Drawing upon her journey of growing up on the Mississippi Gulf Coast and spending 15 years navigating Los Angeles, Norris addresses issues in music, art, academia, sexual exploitation and street-life; all experiences of which she has been the subject, actor or agent. Her work scrutinises identity, self-exploration, discovering and owning one’s image and critiques contemporary social issues surrounding the appropriation of black culture and female-identity.
For her second show with Ronchini Gallery, Norris presents new paintings that portray members of her family along the Mississippi Gulf Coast. Painted from pre-existing imagery, source images include material found online through Facebook, the internet and the artist’s own photos. These found photographs sometimes appear slightly out of focus, adding layers of abstraction to the image. The artist explains;
‘In the process of striving to achieve a better life, many people (and particularly those of colour from lower socio-economic backgrounds) typically end up having to leave the community they grew up in often resulting in a type of isolation and detached relationship with family. For me, painting these portraits was a way to reconnect with relatives I had become estranged from. By looking at the images and in the eyes of the subjects, I am trying to get closer to them attempting to create some level of intimacy. Some of the subjects have deceased or are incarcerated while others I have been able to reach via social media - but rarely in person. Part of the work is about starting conversations with my family or reconciling some rift between us. My goal with this exhibition create a family tree of sorts and attempt to untangle the line of systematic oppression that has burdened my family and black American culture at large.’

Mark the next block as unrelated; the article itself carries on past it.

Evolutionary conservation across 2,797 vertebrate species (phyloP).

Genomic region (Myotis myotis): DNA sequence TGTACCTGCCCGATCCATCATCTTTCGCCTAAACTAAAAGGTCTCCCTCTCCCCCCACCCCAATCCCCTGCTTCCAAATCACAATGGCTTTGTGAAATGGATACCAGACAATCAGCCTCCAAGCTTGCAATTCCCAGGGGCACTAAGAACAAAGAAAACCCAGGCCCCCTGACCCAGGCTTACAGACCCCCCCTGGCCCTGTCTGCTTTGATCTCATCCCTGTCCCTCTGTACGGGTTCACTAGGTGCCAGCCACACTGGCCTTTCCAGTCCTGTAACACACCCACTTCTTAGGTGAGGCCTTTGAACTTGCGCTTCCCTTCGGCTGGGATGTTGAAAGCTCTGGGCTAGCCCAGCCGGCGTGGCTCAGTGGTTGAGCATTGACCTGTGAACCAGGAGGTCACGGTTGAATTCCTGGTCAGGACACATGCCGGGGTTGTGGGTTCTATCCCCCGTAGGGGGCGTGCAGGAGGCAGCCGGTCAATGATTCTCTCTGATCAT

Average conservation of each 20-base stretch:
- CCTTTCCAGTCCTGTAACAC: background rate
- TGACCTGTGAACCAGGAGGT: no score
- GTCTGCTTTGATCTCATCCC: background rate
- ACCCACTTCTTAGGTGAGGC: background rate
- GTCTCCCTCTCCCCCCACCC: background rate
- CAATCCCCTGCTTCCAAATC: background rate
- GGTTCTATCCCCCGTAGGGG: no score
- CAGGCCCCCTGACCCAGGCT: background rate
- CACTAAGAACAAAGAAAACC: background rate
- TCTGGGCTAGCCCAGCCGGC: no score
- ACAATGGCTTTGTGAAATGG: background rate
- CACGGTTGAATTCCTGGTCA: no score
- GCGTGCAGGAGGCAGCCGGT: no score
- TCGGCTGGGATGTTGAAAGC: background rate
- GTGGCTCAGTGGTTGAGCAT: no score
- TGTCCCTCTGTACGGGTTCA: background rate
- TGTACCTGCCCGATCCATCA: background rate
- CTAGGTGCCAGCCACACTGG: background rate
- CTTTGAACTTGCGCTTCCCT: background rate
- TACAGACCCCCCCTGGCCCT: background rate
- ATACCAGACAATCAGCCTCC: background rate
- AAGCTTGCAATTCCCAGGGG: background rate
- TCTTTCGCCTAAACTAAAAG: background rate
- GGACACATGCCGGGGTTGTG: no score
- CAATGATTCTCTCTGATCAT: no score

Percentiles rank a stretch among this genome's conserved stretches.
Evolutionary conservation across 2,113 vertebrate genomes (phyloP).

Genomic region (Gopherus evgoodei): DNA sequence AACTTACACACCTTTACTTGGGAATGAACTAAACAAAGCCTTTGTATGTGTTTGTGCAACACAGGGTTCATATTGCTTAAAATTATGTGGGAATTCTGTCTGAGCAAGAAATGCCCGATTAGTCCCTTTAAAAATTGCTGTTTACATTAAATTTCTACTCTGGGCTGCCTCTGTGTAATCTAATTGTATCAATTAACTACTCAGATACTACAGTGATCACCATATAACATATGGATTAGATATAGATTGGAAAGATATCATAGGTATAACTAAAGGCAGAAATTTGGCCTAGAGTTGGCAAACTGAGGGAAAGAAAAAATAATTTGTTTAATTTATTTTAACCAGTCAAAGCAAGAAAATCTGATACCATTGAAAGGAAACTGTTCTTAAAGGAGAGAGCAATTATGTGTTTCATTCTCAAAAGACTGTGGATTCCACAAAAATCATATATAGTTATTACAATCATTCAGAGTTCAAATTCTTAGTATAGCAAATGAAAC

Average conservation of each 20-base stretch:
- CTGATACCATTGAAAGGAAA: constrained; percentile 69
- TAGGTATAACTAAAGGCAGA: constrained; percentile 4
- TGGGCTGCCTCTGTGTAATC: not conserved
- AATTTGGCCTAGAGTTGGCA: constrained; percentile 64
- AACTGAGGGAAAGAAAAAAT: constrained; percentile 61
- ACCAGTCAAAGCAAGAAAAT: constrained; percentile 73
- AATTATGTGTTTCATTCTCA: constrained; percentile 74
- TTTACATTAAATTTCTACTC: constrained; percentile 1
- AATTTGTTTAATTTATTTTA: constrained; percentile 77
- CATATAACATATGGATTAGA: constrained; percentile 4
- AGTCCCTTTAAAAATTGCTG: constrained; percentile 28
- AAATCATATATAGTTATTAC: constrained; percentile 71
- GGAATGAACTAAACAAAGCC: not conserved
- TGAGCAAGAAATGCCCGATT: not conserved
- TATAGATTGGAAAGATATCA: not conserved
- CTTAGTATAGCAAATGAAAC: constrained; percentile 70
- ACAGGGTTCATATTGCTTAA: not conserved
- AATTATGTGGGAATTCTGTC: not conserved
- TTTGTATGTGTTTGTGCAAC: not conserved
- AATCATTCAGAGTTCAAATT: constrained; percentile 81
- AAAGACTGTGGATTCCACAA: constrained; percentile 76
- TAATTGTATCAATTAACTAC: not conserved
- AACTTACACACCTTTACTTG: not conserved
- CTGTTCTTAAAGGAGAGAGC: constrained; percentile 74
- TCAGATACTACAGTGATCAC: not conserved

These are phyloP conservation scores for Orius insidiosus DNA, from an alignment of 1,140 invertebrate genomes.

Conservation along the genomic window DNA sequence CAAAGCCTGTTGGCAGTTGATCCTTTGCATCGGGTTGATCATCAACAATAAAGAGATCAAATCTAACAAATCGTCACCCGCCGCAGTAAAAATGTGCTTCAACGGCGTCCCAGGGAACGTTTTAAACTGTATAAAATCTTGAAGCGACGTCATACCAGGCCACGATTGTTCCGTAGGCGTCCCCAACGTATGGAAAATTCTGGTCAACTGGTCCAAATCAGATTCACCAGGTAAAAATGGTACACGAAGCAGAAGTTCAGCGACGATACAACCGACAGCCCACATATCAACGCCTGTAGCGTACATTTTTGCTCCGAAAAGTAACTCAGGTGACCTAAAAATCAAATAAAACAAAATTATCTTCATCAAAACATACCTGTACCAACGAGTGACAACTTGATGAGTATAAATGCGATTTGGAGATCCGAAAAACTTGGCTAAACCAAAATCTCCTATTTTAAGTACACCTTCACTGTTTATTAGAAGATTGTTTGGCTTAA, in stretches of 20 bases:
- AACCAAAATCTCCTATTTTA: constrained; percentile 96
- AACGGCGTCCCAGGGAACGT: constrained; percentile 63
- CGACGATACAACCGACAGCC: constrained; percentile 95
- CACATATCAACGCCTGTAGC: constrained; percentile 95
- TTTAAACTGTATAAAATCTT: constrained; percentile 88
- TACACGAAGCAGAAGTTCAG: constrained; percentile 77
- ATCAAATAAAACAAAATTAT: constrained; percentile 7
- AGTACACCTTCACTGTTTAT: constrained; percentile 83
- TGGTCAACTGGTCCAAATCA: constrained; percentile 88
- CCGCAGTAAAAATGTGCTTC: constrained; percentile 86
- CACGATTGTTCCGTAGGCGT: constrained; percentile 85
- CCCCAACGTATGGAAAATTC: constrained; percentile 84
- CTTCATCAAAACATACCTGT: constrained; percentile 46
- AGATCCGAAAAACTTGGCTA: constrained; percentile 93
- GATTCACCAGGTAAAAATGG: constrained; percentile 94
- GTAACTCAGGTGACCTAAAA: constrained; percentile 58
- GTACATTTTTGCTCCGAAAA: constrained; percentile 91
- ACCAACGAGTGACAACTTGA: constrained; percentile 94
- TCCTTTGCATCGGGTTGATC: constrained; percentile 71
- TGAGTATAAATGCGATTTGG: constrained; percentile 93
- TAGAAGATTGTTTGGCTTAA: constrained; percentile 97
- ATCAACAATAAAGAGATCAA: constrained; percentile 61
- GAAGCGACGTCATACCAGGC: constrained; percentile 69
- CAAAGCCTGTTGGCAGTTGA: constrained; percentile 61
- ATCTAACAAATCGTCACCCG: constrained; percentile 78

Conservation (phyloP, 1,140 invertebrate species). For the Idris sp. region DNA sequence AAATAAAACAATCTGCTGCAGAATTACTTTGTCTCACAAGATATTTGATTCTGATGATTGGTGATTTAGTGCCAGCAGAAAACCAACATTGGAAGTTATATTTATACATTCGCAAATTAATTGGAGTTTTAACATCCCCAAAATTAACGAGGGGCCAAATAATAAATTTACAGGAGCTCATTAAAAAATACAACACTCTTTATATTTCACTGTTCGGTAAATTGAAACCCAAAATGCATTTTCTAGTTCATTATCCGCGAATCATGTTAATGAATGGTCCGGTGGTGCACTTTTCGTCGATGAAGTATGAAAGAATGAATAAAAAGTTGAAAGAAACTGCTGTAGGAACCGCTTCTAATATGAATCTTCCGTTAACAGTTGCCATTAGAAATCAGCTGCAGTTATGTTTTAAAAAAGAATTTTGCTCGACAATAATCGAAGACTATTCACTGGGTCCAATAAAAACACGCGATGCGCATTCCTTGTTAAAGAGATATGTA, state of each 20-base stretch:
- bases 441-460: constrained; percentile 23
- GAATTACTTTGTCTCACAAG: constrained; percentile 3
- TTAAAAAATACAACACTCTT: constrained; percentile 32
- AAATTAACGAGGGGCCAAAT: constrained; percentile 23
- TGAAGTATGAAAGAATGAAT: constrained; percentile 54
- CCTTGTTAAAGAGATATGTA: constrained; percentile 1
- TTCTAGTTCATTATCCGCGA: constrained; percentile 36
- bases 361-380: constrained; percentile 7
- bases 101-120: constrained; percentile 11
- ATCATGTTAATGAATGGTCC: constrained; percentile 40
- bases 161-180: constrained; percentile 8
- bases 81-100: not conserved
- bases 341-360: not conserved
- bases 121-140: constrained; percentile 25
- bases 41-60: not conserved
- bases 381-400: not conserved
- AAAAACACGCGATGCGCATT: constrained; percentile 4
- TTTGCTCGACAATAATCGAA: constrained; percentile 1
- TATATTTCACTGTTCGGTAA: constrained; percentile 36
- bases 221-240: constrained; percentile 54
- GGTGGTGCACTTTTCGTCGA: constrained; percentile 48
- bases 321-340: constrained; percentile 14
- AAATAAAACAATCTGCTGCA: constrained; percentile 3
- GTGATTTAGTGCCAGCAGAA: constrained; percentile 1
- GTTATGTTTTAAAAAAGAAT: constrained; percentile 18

The portraits lead on from the artist’s exhibition at the gallery in 2014, Almost Acquaintances, which included abstract paintings with titles such as Joel and Bernadine named after female family members and depicting buildings and scenes from her childhood home of Gulfport and Biloxi affected by Hurricane Katrina. The works explored the dilapidating effect of the event on local communities and their personal stories.
Also on show will be abstract fabric works as well as an installation of a large woven braid, made with the recurrent theme of found materials as a physical metaphor for histories and memories.
Norris’ ability to speak in a tongue-in-cheek manner about issues that are commonly elephants in the room is part of what makes her work both captivating and challenging. Her previous works explore a variety of materials including a series dedicated to the artist’s semi-autobiographical character ‘Meka Jean’, who endeavours to improve herself, to seek artistic success and individual empowerment. Norris challenges the ways music videos, stereotypes and the media have defined her perception of race and identity by creating videos which knowingly quote art history and popular culture. In 2015, Norris debuted a feature length film titled How She Got Good at Prospect.3 in New Orleans, which was curated by Franklin Sirmans. The film sees ‘Meka Jean’ mimic overtly sexualized female characters in rap videos and portrays a number of personas including: a groupie, a video dancer, a diva, a self-empowered artist, an artist with heartrending nerves, a collaborator, a sexy woman, a smart and serious woman and a woman of colour, amongst others. In conjunction with the international tour of the film, Norris released the 4-song EP Ivy League Ratchet in January 2016, an autobiographical comment on the artist’s past endeavours as a musician and a graduate from Yale University’s renowned master’s arts programme.